My Personal Story Part Four

Pt. 4 Grateful for Medicaid

In October of 2016, my dad was hospitalized for about a week – he’d developed a clot in his leg. Shifting from assisted living to the hospital was hard for him. He was disoriented and agitated. It wasn’t long after his return to assisted living that the director told me that Dad’s needs were exceeding the facility’s ability to care for him and we needed to start looking for a skilled care facility.

For the past several years, my sister was in a position to supplement our dad’s income, beginning before my mom passed away. Her circumstances were changing – it was increasingly difficult to afford to keep our dad in assisted living, and now he was needing even more expensive care! We were getting ready to put his house on the market, but who knew if that would be enough to sustain him? I made an appointment with a social worker at the local Medicaid office.

I began the Medicaid application process, bringing all of Dad’s documents to the appointment. It takes about 45 days to get approved, and we were working on getting all the ducks in a row. Again, I lucked out! The staff at the assisted living facility began the search for skilled care, looking for one that would take Medicaid and had room for him – and one that had a good reputation. And they found one! Dad moved in the week following Thanksgiving.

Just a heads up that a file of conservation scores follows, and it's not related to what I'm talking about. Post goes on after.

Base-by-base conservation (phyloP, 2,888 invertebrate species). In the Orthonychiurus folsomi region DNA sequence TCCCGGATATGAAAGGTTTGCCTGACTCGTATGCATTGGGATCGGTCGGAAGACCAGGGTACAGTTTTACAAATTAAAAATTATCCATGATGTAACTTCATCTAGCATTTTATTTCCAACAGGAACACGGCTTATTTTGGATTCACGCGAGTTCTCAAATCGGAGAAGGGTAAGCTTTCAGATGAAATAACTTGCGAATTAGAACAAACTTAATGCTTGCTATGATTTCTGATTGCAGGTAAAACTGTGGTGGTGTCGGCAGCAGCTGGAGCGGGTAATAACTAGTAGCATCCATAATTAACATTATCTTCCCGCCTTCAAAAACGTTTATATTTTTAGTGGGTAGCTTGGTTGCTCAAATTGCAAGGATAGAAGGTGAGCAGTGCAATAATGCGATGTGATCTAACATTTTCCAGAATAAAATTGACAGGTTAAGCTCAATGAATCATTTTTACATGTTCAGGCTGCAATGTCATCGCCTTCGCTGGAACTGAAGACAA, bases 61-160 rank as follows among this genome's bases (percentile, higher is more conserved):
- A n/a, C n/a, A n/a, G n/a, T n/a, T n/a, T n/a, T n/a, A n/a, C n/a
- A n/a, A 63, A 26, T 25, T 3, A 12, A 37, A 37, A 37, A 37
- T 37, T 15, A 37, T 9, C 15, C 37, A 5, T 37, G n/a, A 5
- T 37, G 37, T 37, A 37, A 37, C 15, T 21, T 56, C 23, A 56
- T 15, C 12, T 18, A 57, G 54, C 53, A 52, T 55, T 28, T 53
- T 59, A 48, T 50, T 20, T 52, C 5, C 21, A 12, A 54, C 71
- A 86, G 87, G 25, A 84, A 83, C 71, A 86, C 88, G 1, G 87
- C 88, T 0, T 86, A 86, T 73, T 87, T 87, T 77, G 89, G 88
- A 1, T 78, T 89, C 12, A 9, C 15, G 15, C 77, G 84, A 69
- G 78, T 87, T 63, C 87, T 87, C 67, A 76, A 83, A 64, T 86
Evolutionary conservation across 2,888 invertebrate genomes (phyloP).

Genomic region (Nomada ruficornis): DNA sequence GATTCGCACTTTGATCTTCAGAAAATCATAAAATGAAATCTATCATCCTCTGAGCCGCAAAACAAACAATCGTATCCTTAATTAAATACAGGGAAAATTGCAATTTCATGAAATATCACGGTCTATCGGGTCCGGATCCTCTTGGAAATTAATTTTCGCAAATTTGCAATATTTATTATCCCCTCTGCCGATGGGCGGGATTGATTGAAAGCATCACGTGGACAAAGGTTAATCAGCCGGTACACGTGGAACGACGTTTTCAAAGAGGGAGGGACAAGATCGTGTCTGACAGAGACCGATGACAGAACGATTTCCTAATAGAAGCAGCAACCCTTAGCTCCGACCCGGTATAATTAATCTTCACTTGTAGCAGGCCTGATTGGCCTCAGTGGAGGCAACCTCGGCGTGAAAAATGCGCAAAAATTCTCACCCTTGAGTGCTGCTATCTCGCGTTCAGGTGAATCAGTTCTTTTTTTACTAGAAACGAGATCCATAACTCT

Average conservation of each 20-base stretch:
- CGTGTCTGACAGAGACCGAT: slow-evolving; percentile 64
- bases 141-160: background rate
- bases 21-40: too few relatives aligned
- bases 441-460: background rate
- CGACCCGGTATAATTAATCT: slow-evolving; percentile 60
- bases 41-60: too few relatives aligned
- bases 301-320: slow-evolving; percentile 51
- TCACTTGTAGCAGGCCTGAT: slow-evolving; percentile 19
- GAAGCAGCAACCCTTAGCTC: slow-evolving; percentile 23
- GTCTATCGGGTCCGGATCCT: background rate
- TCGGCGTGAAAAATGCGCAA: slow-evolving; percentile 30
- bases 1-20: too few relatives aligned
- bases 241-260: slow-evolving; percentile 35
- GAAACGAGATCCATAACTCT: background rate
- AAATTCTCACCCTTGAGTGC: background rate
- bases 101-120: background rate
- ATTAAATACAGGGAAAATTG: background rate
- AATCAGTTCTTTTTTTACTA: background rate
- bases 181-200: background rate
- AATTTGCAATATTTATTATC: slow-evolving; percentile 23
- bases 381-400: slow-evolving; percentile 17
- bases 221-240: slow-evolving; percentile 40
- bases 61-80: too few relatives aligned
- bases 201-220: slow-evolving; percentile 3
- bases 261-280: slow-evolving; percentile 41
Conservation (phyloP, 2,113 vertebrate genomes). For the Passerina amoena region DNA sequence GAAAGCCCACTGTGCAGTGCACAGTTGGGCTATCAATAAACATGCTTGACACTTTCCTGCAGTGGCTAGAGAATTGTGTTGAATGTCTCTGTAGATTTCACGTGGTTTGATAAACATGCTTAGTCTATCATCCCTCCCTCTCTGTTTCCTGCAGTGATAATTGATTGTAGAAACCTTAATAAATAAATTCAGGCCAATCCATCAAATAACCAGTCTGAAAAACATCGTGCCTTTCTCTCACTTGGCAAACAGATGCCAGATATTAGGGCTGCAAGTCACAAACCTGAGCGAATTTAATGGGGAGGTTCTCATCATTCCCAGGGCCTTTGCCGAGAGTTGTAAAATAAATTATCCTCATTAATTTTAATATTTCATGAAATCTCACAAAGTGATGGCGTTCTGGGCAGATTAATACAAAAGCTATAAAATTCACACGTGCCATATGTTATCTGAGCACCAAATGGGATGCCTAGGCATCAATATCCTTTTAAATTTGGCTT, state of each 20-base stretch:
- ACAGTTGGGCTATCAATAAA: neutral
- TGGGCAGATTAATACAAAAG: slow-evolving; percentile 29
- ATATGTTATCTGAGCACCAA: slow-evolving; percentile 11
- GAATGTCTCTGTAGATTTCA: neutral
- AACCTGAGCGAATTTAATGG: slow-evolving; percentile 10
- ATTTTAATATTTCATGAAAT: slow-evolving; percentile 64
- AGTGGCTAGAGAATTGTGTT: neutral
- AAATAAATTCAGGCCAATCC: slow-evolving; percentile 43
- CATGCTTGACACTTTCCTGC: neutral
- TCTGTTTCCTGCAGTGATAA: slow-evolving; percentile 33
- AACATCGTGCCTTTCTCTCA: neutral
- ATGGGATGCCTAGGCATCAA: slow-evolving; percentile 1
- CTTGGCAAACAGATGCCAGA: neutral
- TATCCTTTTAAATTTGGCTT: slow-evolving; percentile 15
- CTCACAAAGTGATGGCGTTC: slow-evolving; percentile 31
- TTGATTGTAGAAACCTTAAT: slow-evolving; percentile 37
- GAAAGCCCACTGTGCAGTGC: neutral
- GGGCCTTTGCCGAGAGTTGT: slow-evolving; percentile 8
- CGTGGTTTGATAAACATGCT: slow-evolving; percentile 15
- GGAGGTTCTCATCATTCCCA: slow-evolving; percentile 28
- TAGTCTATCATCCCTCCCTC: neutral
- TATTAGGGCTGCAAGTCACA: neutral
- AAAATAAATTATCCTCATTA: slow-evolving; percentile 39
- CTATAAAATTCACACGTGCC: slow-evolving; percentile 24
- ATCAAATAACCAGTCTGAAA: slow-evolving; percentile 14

We didn’t tell Dad that he was moving until the morning of the move. One of the effects of dementia is agitation, and we wanted to minimize that. Plus, my dad dropped his portable oxygen tank on his foot the day after Thanksgiving, and he was in some pain, and had to use a wheelchair. The skilled care facility soon had my dad walking again, though he did use the wheelchair more than he had previously. Then two days after Christmas he was back in the hospital.

It was another clot in his leg. After talking to the hospital doctors, we decided on palliative care. The medical staff said that if antibiotics didn’t work, they’d have to amputate the leg, and that was a distance I was not willing to go. They said that if he did recover, this would happen over and over again, and he was in so much pain that he was screaming when given an injection. So he was transported back to skilled care and he passed away three days later.

In many ways we were so lucky. My brother and niece were visiting, so we were all able to spend time with our dad over those three days. I don’t know if he had any awareness of our presence (I like to think that he did), but it was certainly a comfort to us. And when his doctor came to check on him, he sang hymns to our dad. I found that incredibly moving and heart-filled.

We didn’t hold a memorial service until May. We felt that the service needed to be held where his friends could attend, and it gave us all some space to grieve and come to terms with his absence. It was wonderful to see those friends of his we’d met before, and to meet those friends of Dad whom we did not know. And to hear how his life and love impacted so many others.

My dad passed away before Medicaid was in place, but I was able to sleep at night, knowing that this was an option. This is an option we need to keep in place as about 10,000 baby boomers reach the age of 65 every single day. We will soon have the largest old population our country has ever seen, and long term skilled care is not covered by Medicare. There’s already people banging the drum to cut Medicaid (and Medicare) benefits, so my question is, “What will our nation do when such a large body of citizens has nowhere to go?”


My Personal Story Part Three

Pt. 3 Grateful for the Court System

My dad and M. were happily unmarried, or so I thought.